In Op-Ed, UN envoy details Organization's measures to root out sexual exploitation in its peace missions
“A few days ago, I woke up to yet another horrible allegation against peacekeepers serving in the UN mission in the Central African Republic, the peacekeeping operation that I lead,” Parfait Onanga-Anyanga began.
“I read that peacekeepers had allegedly raped a 14-year-old girl in a small town in the remote central regions of this massive country. As I began to react to this deeply shocking news, we learned of another series of new allegations dating back to 2014 and 2015, brought to my attention by colleagues from UNICEF [the UN Children's Fund] and the UNHCR, the UN's refugee agency,” he said, stressing that he has “no words strong enough” to describe the distress he feels when confronted with these “appalling” allegations.
“I am overwhelmed by deep feelings of despair and anger. My colleagues in the mission and at UN headquarters feel just as I do. And yet, as awful as this scourge may be, it is my job to put an end to it in my mission,” he stated.
Noting that “walking away is not an option,” and that he is committed to giving this his all, the UN envoy said efforts must not stop until it is ensured that “all the perpetrators are identified, the victims get all the care they deserve and, perhaps most importantly, those responsible are brought to justice.”
“Since I joined this mission in late August 2015, I have committed myself and the mission to a policy of transparency and accountability. I have travelled thousands of miles around this country, going from camp to camp and from city to city, reiterating a stern message that sexual exploitation and abuse are entirely unacceptable and reminding all our UN personnel, both uniformed and civilian, of our obligations to protect the people of the Central African Republic,” he said.
“This journey led us to some harrowing encounters with family members of survivors of sexual assault by armed groups and by international peacekeepers, both UN and non-UN. And while I am disappointed that the mission I lead is registering the highest number of sexual exploitation and assault cases among all UN peacekeeping missions, I have also been encouraged by the positive feedback I have received from victims, from the population and national authorities but also from UN member states on the strong and principled posture the mission has adopted to tackle this important issue,” he continued.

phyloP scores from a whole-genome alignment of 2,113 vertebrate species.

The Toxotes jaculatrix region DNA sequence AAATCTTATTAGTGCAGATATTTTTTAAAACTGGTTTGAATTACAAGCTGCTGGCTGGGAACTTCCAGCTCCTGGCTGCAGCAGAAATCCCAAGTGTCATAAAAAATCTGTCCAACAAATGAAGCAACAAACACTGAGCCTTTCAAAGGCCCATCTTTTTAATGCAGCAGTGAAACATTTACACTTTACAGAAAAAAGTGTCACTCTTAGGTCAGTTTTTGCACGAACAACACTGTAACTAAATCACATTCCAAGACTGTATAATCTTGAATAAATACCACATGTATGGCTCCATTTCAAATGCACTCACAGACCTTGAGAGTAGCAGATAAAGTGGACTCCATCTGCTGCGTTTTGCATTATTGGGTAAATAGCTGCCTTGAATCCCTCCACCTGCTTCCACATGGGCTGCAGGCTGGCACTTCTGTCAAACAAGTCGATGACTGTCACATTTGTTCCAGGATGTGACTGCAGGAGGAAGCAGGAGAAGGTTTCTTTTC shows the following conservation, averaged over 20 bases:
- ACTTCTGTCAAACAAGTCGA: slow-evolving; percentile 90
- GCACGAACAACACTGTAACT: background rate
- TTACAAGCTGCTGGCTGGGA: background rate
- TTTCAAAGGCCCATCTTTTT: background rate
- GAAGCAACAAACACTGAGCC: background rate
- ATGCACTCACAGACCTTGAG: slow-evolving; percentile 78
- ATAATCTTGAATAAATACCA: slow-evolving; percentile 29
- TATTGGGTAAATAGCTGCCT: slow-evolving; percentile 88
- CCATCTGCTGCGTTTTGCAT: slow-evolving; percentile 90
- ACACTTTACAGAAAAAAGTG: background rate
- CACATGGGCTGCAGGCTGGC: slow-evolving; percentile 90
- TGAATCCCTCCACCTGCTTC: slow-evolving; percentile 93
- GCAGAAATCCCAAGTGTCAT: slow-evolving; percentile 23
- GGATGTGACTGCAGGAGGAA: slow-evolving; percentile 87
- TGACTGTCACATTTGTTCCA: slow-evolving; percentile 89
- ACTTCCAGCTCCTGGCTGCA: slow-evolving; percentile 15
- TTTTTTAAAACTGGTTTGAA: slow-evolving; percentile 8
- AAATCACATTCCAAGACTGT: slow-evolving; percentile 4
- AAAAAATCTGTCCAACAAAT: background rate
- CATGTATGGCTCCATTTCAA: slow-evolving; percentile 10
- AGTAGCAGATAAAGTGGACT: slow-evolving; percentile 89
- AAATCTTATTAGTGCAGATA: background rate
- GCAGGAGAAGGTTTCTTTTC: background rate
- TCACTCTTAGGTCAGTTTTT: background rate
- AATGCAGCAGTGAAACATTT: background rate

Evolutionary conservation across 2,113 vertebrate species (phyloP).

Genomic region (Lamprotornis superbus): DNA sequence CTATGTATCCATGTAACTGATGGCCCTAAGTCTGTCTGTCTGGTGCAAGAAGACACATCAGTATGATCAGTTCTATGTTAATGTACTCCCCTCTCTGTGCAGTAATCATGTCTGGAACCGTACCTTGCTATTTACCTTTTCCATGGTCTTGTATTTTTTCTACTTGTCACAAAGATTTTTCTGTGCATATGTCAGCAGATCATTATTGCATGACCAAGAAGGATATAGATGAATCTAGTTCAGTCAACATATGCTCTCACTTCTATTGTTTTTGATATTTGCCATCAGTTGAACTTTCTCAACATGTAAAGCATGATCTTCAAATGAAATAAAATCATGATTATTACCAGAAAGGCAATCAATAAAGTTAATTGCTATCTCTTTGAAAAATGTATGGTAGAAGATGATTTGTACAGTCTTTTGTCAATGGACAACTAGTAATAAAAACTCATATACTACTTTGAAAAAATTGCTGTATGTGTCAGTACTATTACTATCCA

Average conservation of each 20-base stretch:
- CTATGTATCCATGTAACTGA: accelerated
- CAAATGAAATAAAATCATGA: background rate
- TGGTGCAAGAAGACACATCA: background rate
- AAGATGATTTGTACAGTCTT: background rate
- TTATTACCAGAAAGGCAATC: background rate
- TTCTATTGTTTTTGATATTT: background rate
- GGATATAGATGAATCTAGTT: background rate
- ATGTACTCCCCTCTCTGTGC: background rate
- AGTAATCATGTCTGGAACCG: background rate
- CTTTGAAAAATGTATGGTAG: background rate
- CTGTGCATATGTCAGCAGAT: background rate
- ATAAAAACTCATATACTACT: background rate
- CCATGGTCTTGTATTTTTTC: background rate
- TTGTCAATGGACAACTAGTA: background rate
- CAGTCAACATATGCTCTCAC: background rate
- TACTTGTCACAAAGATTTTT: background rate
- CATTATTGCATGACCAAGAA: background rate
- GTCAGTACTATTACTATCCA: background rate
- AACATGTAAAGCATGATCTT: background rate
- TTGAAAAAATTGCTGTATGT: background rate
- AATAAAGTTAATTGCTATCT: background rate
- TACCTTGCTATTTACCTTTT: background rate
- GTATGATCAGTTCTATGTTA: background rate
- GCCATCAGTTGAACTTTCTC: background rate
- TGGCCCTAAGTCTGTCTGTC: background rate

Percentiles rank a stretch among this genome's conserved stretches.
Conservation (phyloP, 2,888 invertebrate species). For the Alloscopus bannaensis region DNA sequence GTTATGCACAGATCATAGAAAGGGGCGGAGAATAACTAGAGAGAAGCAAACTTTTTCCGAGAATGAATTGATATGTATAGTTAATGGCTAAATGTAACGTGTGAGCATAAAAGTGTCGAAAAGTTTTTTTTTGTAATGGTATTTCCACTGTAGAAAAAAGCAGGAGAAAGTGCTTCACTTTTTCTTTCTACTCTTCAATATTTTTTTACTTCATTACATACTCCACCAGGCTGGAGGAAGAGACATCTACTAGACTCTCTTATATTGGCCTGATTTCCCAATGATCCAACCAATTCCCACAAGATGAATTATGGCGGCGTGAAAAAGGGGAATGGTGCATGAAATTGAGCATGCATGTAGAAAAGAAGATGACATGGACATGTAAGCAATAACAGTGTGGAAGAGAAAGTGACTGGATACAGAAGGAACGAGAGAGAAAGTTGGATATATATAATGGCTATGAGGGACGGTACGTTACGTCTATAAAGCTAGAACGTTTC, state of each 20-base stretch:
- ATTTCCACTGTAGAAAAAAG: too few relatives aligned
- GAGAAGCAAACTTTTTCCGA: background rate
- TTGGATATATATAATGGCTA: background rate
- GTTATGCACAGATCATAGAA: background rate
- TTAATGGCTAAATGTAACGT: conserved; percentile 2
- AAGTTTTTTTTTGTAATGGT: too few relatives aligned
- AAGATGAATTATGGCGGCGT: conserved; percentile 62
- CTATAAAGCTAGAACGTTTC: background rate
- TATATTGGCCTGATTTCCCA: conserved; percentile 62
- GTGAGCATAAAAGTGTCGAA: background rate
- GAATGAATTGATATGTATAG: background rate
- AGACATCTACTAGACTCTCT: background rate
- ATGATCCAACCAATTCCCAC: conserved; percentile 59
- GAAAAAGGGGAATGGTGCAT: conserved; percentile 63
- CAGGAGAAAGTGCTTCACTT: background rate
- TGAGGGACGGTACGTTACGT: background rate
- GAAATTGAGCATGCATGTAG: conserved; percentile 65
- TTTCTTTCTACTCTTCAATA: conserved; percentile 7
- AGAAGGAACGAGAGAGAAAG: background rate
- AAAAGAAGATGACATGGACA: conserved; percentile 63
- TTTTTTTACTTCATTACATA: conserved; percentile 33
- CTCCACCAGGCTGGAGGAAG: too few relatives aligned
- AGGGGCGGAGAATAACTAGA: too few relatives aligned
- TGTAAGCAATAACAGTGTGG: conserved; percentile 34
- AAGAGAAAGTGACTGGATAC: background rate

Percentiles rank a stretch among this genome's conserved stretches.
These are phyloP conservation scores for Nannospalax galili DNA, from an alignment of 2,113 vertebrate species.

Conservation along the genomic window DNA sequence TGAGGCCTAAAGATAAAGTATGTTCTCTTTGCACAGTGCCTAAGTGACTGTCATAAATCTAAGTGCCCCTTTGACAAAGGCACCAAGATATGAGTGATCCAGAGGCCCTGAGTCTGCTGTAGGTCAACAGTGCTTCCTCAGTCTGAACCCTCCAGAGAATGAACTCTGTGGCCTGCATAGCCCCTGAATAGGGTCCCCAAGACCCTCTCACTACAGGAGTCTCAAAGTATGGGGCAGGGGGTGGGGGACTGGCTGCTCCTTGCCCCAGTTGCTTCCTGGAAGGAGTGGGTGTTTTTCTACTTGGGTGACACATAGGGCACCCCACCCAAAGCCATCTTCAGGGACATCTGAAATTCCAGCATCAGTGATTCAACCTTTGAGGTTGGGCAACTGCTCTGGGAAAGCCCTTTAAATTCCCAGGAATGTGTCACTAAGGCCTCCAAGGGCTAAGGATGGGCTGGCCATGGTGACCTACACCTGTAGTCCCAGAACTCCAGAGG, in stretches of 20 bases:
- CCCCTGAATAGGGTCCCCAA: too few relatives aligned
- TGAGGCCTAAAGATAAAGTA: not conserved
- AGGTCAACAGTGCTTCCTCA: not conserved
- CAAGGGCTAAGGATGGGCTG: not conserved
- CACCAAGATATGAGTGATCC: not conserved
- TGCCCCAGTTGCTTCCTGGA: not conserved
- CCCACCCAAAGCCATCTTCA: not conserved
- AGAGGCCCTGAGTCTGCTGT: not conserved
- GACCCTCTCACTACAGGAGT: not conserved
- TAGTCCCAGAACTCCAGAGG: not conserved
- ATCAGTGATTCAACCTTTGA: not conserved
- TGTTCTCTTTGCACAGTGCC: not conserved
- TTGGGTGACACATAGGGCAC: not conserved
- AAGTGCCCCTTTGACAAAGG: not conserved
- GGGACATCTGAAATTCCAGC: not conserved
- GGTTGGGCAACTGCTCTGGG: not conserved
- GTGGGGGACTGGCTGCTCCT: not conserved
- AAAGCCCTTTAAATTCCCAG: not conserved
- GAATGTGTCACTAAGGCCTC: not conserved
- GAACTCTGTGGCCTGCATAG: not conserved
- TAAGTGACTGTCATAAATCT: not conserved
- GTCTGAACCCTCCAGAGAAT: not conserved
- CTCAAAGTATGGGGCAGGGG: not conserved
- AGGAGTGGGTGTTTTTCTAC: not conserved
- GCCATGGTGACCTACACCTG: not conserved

Emphasizing that “this will be a collective effort,” Onanga-Anyanga highlighted that over the past few weeks, his “spirits were lifted” by the recent adoption on 11 March of resolution 2272 (2016) by the UN Security Council, “which fully backs the Secretary-General's strong leadership in rooting out sexual exploitation and abuse from UN peacekeeping missions,” he added.
“Under this new resolution, should troop or police from contributing countries not prosecute their own alleged perpetrators within six months, the Secretary-General will be entitled to repatriate entire units, as he recently did with troops from the Democratic Republic of the Congo and from the Republic of Congo,” he explained.
Another source of hope in making a more effective impact in the fight against sexual exploitation and abuse, he added, came from the Secretary-General's recent appointment of Jane Holl Lute on 8 February as his special coordinator on improving the United Nations' response to sexual abuse and exploitation by peacekeepers.
“On our side, I have made the fight against sexual exploitation and abuse one of the Mission's top priorities. A task force has been established. The mission's force and police are conducting patrols around the mission's camps to monitor the off-duty activities of uniformed personnel,” Onanga-Anyanga noted.
“Under my direct leadership, Regional Sexual Exploitation and Abuse Joint Prevention Teams are being established in our three regional headquarters and in other field offices with a significant presence of our troops. These are steps in the right direction, but we may have more dark days before we see light at the end of the tunnel,” he warned.
Above all, the UN official said victims must be put at the heart of all efforts. “We put a premium on their care by making emergency assistance available, while closely coordinating with all relevant UN and non-UN offices and agencies for longer-term support, such as the UNHCR, UNICEF, the UN Population Fund or Mercy Corps and others,” he insisted.